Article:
Since it's founding in 1997, the CYC-Net discussion group has been asked thousands of questions. These questions often generate many replies from people in all spheres of the Child and Youth Care profession and contain personal experiences, viewpoints, as well as recommended resources.
Below are some of the threads of discussions on varying Child and Youth Care related topics.
Questions and Responses have been reproduced verbatim.
I am looking to find some literature on the Child and Youth Care response to working with parents and children of parents who engage in the practice of 'overparenting' or 'helicopter parenting'.
I am finding that I am coming into contact with this type of parenting style more and more within my work at the school board and am seeking out some information on best practices with parents/guardians in terms of boundaries, communication and promoting positive parenting skills as well as best practices for working with children who have increased levels of dependency, limited problem solving skills, anxiety, concerns around attachment and responsibility.
Thank you in advance!
Child and Youth Counsellor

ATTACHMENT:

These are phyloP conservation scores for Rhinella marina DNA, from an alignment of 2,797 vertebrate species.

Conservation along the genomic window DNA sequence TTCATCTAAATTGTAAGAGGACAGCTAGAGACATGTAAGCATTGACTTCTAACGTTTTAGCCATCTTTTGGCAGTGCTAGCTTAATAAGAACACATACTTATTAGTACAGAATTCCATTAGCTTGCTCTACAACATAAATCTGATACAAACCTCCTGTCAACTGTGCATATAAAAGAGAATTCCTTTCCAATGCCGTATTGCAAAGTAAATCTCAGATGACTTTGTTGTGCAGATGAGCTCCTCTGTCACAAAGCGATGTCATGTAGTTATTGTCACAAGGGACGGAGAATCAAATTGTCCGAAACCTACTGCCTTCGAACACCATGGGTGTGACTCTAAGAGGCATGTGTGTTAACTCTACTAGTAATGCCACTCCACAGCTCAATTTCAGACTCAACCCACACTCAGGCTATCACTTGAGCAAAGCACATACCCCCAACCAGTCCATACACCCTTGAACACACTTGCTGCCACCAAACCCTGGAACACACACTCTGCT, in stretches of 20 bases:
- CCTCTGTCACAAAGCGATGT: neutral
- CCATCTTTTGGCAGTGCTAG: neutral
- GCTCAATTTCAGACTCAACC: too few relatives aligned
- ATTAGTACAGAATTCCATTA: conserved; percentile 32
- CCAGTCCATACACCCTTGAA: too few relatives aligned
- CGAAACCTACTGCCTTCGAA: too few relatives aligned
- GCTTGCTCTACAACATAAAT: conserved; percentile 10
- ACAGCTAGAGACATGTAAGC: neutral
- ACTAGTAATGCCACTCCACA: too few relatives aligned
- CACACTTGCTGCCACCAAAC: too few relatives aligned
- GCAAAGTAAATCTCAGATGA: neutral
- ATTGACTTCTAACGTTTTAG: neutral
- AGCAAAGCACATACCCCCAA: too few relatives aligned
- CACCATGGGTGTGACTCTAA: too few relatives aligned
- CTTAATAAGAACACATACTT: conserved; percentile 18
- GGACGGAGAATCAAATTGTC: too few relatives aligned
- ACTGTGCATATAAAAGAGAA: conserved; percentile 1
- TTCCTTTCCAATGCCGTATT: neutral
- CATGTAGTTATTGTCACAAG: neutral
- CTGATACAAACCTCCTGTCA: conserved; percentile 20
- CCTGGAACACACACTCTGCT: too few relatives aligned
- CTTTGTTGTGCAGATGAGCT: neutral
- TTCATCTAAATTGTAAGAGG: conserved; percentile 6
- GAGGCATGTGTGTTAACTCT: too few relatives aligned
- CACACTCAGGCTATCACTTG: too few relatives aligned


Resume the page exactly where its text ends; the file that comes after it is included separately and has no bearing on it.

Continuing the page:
One of the most helpful parenting books is Kim John Payne on Simplicity Parenting. Here’s the reference:
Payne, K. J. (2010). Simplicity parenting: Using the extraordinary power of less to raise calmer, happier, and more secure kids. New York, NY: Ballentine.
It covers the themes of decluttering the environment, increasing rhythm and connection, scheduling for being and less doing, and unplugging to reduce the impact of the media. I think it addresses helicopter parenting by helping them see what do to instead.
Of course there is also Lenore Skenazy’s Free Range Kids.
Skenazy, L. (2010). Free-range kids: How to raise safe, self-reliant children without going nuts with worry. Hoboken, NJ: Jossey-Bass.
Best of luck to you!
I have worked in a few school systems and experienced this scenario as well. I have found that it can take a joint effort to reduce and diminish over-parenting. Any change in family dynamics takes time and sensitivity. Just as a child's behaviour serves a purpose, the same goes for the parent(s). There is a reason why they are "over-parenting". I like to acknowledge a parent's care for their child, instead of a message that states, "You are parenting wrong"; for in fact they do care, but may not know the best way in how to parent. In addition to this approach, speak of working together with the parent(s) towards their child's developmental health and wellbeing such as their child's independence skills/mastery over a task they cannot do alone. Having the parent(s) being part of the team in this transition can bring about a more positive experience and support the adjustment on both parent(s) and child.
I personally don't have any literature on hand but quickly found this on Google:
At the end of this article, there are links that
will allow one to explore more. I am sure there is literature out there
to be found via researching this particular topic.
Hope this helps.